But that’s not the shocking fact alone. A jaw-dropping truth is that only a little percentage (nearly one- third) of the total witch hunt cases are reported. The 18 deaths recorded in 2018 were the ones that were reported or brought to knowledge, while, 63 remained unrecorded.

Usually, these witch hunts are practised in the tribal sections by male Adivasis against female Adivasis who happen to be their kins and known, and who put allegations of witchcraft and black magic to obtain some interests in property issues or the local politics, which ultimately, turns to violence and mob lynching against these women. In the absence of any outrage by the activists or a strong feminist movement, this crime gains more complexity.

Reasons For Witch Hunting

Although superstitions and orthodox thinking play an important role, contributing towards this offence, they are merely like a pistol to a bullet, where this superstition in the minds of many acts as a channel for victimising women as witches publicly, on order to attain personal greed.  The tribal societies of Jharkhand are essential, patrilineal in nature, i.e., the family property and land is passed on to the next generations through the male line, whereas, the women are only to stay with their husbands. A major portion of labour is done by the women and they don’t get many rights to exercise. The right of the widows to manage or mortgage the deceased husbands land is also on the discretion of the husband’s or his relatives’ choices.

Hence, the victims of such an evil practice are mostly single, unmarried, childless or old women, or widows, as they remain the most vulnerable section of this tribal society. There is a direct connection of witch-hunting, branding and such patriarchal attitudes. In such a society, due to lack of education and health facilities, these women are blamed for the unfortunate events that take place like nay natural calamity or spread of any disease, etc. This all is done with a motive to snatch away their property or land, or due to some personal tensions growing within their families or for sexually exploiting them; for any purpose where they may gain some personal benefit from the act.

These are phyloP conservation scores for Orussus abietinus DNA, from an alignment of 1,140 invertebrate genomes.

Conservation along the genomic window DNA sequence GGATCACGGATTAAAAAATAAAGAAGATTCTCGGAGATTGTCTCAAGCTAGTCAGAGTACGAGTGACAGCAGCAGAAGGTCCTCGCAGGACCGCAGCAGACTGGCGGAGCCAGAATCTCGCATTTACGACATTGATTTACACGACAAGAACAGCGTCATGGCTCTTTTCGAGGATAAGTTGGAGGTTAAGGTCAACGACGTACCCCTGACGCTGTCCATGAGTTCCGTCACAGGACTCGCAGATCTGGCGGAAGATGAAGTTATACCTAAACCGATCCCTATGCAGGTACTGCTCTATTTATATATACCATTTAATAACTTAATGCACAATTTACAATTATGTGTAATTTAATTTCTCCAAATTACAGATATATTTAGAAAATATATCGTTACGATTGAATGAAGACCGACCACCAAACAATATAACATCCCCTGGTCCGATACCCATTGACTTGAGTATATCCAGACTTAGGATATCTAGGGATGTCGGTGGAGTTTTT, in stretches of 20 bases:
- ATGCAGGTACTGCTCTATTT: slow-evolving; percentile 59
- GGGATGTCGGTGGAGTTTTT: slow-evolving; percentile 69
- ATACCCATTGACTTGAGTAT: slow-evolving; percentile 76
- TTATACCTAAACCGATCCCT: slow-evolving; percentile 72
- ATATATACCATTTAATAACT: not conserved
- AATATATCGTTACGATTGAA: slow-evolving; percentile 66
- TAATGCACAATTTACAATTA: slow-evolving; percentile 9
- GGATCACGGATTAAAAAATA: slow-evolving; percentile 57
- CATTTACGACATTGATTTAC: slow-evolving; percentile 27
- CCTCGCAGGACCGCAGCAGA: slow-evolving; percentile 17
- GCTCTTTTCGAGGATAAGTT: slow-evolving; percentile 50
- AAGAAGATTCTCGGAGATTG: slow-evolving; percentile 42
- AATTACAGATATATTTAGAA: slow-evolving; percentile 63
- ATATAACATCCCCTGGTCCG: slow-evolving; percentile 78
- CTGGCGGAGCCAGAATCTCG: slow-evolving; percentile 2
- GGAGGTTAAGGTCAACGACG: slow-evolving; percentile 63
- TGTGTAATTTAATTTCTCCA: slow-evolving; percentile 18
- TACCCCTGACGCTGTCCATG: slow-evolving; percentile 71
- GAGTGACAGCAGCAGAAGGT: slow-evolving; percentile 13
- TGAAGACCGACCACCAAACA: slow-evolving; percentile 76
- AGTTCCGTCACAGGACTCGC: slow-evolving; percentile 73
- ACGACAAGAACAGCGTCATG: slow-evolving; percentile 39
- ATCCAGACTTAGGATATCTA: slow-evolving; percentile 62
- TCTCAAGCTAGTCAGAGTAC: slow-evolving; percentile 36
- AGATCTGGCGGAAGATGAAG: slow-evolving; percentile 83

The biggest reason for branding a woman a witch is land grabbing, which makes single, widow and old women as the main targets, considering, social boycott as the most feared punishment, amongst the tribal societies.

Laws And Legislation

The offence of witch-hunting and branding clearly, violates Art 21 of the constitution that provides protection of life and liberty stating that “No person shall be deprived of his life or personal liberty except according to the procedure established by law.”[2] Since, there are no legislations specifically made for penalising the offence of witch-hunting, for the whole of the nation, the provisions of Indian Penal Code, 1860 are used for providing remedies to the victims. These provisions like, Sec.302, imposing charges for murder, Sec307, covering attempt for murder, Sec 323 for voluntarily causing hurt, Sec 376 that penalises offence of rape and Sec. 354 which deals with outraging the modesty of a woman.

To deal with this problem of hunting and branding of women as witches, the states introduced certain legislation, apart from the above-stated provisions of IPC. Bihar, which is said to be one of the most backward states, became the first state to introduce state legislation to battle the problem, called “Prevention of Witch (Dayan) Practices Act., 1999”. Following this act, Jharkhand further, established an act in 2001, “Anti Witchcraft Act”, which aimed at protecting women from the inhuman treatment and provide the victims with a legal remedy against the abuse. Sec3,4,5 &6 of this act provides punishments to anyone who brands or attempts to brand or identify any women as a witch or causes hurt or any damage in the furtherance of the same. The procedure of the trial is stated in Sec7 of the said act.